Oil has surged this year after Saudi Arabia pledged to unilaterally cut 1 million barrels a day in February and March, with Goldman Sachs Group Inc. predicting the rally will accelerate as demand outpaces global supply. Russia and Riyadh, however, will next week once again head into an OPEC+ meeting with differing opinions about adding more crude to the market.

“The freeze in the U.S. has proved supportive as production was cut,” said Hans van Cleef, senior energy economist at ABN Amro. “We still expect that Russia will push for a significant rise in production,” which could soon weigh on prices, he said.

PRICES

  • West Texas Intermediate for April fell 27 cents to $61.43 a barrel at 9:20 a.m. New York time
  • Brent for April settlement fell 8 cents to $65.16

Brent’s prompt timespread firmed in a bullish backwardation structure to the widest in more than a year. The gap rose above $1 a barrel on Tuesday before easing to 87 cents. That compares with 25 cents at the start of the month.

JPMorgan Chase & Co. and oil trader Vitol Group shot down talk of a new oil supercycle, though they said a lack of supply response will keep prices for crude prices firm in the short term.

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Crude Oil

Oil Prices Rise With Storm-hit U.S. Output Set for Slow Return

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Crude oil

Oil Prices Rise With Storm-hit U.S. Output Set for Slow Return

Oil prices rose on Monday as the slow return of U.S. crude output cut by frigid conditions served as a reminder of the tight supply situation, just as demand recovers from the depths of the COVID-19 pandemic.

Brent crude was up $1.38, or 2.2%, at $64.29 per barrel. West Texas Intermediate gained $1.38, or 2.33%, to trade at $60.62 per barrel.

Abnormally cold weather in Texas and the Plains states forced the shutdown of up to 4 million barrels per day (bpd) of crude production along with 21 billion cubic feet of natural gas output, analysts estimated.

Shale oil producers in the region could take at least two weeks to restart the more than 2 million barrels per day (bpd) of crude output affected, sources said, as frozen pipes and power supply interruptions slow their recovery.

“With three-quarters of fracking crews standing down, the likelihood of a fast resumption is low,” ANZ Research said in a note.

For the first time since November, U.S. drilling companies cut the number of oil rigs operating due to the cold and snow enveloping Texas, New Mexico and other energy-producing centres.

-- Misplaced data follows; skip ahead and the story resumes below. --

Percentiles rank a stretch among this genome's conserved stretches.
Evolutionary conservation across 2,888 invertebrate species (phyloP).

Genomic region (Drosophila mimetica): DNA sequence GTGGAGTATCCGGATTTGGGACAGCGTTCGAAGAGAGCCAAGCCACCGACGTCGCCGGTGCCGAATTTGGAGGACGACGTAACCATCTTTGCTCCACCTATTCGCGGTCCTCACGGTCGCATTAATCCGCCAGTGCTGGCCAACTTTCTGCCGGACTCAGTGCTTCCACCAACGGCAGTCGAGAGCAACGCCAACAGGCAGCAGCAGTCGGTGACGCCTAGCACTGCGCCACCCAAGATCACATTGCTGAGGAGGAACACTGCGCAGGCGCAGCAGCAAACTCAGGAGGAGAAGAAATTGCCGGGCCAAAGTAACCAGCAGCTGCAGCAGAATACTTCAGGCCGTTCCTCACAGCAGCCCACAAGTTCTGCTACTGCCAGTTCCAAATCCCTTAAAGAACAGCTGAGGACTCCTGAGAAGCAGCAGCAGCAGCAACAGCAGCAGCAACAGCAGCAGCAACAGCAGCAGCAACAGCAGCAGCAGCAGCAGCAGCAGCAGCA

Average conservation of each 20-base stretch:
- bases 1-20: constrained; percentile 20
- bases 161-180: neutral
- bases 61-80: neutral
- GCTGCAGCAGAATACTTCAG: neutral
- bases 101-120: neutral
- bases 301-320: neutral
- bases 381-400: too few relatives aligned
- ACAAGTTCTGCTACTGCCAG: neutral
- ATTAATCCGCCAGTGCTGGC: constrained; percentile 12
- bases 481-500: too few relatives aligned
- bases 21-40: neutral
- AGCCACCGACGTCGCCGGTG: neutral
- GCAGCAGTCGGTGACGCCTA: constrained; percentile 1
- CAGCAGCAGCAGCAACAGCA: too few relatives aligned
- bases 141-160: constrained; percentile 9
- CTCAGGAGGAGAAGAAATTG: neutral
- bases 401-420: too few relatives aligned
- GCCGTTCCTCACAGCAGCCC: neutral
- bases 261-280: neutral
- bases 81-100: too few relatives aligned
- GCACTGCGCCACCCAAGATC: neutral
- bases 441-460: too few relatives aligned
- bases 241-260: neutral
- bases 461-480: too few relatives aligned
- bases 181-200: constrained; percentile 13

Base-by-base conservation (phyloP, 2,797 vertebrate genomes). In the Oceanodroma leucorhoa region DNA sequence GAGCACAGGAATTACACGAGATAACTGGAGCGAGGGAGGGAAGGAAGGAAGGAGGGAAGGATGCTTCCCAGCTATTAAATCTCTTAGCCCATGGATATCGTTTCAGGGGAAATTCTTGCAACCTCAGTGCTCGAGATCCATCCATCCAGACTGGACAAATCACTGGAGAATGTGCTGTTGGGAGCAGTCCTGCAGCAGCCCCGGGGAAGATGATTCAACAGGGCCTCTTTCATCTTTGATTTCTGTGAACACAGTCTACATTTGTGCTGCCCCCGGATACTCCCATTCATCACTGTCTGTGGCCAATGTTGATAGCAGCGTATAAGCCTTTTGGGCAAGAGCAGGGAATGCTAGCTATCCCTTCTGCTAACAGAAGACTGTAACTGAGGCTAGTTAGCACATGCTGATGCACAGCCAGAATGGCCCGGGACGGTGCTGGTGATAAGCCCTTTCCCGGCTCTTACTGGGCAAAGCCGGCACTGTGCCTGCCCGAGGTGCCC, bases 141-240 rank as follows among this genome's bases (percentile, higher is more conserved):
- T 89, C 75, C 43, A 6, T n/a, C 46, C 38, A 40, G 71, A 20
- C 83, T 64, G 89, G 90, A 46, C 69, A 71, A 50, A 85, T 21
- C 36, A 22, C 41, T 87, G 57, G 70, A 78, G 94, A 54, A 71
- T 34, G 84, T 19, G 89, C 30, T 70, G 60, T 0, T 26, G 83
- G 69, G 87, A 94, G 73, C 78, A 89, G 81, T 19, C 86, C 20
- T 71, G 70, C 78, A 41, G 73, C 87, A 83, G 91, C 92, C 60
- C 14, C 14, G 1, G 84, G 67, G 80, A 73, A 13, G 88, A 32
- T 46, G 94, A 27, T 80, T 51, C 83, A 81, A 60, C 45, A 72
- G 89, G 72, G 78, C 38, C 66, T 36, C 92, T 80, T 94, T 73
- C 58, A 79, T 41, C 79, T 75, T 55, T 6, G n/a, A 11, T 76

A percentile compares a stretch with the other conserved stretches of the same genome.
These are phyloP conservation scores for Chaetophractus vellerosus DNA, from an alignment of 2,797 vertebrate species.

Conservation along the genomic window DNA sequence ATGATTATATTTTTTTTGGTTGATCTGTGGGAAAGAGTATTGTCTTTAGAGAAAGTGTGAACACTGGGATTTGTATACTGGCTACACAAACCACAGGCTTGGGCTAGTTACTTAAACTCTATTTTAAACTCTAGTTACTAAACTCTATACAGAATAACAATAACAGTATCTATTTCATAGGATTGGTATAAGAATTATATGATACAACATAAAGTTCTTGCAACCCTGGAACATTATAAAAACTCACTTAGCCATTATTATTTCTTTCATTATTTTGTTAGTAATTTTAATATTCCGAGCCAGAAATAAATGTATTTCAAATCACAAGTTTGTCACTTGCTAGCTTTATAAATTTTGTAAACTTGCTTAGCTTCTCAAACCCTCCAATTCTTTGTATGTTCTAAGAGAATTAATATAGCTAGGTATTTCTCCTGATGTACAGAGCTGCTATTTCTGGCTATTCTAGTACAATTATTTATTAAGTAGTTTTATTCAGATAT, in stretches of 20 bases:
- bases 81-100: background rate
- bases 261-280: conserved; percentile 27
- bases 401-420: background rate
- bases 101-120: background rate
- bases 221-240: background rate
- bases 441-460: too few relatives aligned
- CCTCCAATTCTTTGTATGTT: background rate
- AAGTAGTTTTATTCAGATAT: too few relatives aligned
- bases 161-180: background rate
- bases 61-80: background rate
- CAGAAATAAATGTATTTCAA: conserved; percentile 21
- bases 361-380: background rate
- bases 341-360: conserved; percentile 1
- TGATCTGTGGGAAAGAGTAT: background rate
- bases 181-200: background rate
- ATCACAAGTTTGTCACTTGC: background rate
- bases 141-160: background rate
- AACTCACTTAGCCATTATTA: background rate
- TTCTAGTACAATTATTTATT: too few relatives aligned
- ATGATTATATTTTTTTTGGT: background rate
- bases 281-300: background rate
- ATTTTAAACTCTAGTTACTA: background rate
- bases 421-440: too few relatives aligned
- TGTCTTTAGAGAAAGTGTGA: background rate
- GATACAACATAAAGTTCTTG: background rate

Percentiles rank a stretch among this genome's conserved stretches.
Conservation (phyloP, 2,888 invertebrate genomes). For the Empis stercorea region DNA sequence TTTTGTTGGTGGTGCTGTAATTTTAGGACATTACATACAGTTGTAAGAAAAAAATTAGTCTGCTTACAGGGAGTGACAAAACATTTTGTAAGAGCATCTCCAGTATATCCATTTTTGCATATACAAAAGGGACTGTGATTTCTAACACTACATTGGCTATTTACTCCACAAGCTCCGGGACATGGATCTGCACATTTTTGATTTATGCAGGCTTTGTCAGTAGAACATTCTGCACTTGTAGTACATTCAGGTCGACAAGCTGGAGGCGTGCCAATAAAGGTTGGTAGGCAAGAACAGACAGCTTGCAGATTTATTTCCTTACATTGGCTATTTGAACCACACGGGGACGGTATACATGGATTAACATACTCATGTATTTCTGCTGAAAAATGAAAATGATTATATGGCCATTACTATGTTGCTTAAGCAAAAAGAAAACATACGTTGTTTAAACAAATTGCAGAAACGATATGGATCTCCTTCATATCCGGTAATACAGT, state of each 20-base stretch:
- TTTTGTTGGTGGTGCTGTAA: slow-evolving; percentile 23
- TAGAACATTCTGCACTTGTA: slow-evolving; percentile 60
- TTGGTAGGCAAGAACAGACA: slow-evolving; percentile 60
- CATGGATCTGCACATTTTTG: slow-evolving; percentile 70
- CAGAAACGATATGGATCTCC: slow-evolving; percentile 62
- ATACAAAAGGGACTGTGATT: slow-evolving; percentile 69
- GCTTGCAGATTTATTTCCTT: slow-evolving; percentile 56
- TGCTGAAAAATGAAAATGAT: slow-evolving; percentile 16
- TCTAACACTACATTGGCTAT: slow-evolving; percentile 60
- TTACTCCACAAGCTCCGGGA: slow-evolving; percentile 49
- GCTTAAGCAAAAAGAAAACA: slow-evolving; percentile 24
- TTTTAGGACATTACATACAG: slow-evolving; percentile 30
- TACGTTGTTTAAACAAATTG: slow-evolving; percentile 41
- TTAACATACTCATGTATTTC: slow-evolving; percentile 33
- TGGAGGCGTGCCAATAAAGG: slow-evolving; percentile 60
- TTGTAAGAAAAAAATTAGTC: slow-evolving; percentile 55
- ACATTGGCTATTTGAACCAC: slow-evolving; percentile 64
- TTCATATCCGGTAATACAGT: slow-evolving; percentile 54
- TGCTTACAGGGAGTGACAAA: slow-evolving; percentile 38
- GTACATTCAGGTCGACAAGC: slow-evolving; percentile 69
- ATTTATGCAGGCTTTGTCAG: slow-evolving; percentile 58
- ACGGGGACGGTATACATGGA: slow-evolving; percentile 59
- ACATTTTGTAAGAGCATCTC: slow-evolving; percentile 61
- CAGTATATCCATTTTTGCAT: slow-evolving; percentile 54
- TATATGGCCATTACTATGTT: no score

OPEC+ oil producers are set to meet on March 4, with sources saying the group is likely to ease curbs on supply after April given a recovery in prices, although any increase in output will likely be modest given lingering uncertainty over the pandemic.

“Saudi Arabia is eager to pursue yet higher prices in order to cover its social break-even expenses at around $80 a barrel while Russia is strongly focused on unwinding current cuts and getting back to normal production,” said SEB chief commodity analyst Bjarne Schieldrop.

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Crude Oil

Crude Oil Rose Above $65 Per Barrel as US Production Drop Due to Texas Weather

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Crude Oil Rose Above $65 Per Barrel as US Production Drop Due to Texas Weather

Oil prices rose to $65.47 per barrel on Thursday as crude oil production dropped in the US due to frigid Texas weather.

The unusual weather has left millions in the dark and forced oil producers to shut down production. According to reports, at least the winter blast has claimed 24 lives.

Brent crude oil gained $2 to $65.47 on Thursday morning before pulling back to $64.62 per barrel around 11:00 am Nigerian time.

U.S. West Texas Intermediate (WTI) crude rose 2.3 percent to settle at $61.74 per barrel.

“This has just sent us to the next level,” said Bob Yawger, director of energy futures at Mizuho in New York. “Crude oil WTI will probably max out somewhere pretty close to $65.65, refinery utilization rate will probably slide to somewhere around 76%,” Yawger said.

However, the report that Saudi Arabia plans to increase production in the coming months weighed on crude oil as it can be seen in the chart below.

Prince Abdulaziz bin Salman, Saudi Arabian Energy Minister, warned that it was too early to declare victory against the COVID-19 virus and that oil producers must remain “extremely cautious”.

“We are in a much better place than we were a year ago, but I must warn, once again, against complacency. The uncertainty is very high, and we have to be extremely cautious,” he told an energy industry event.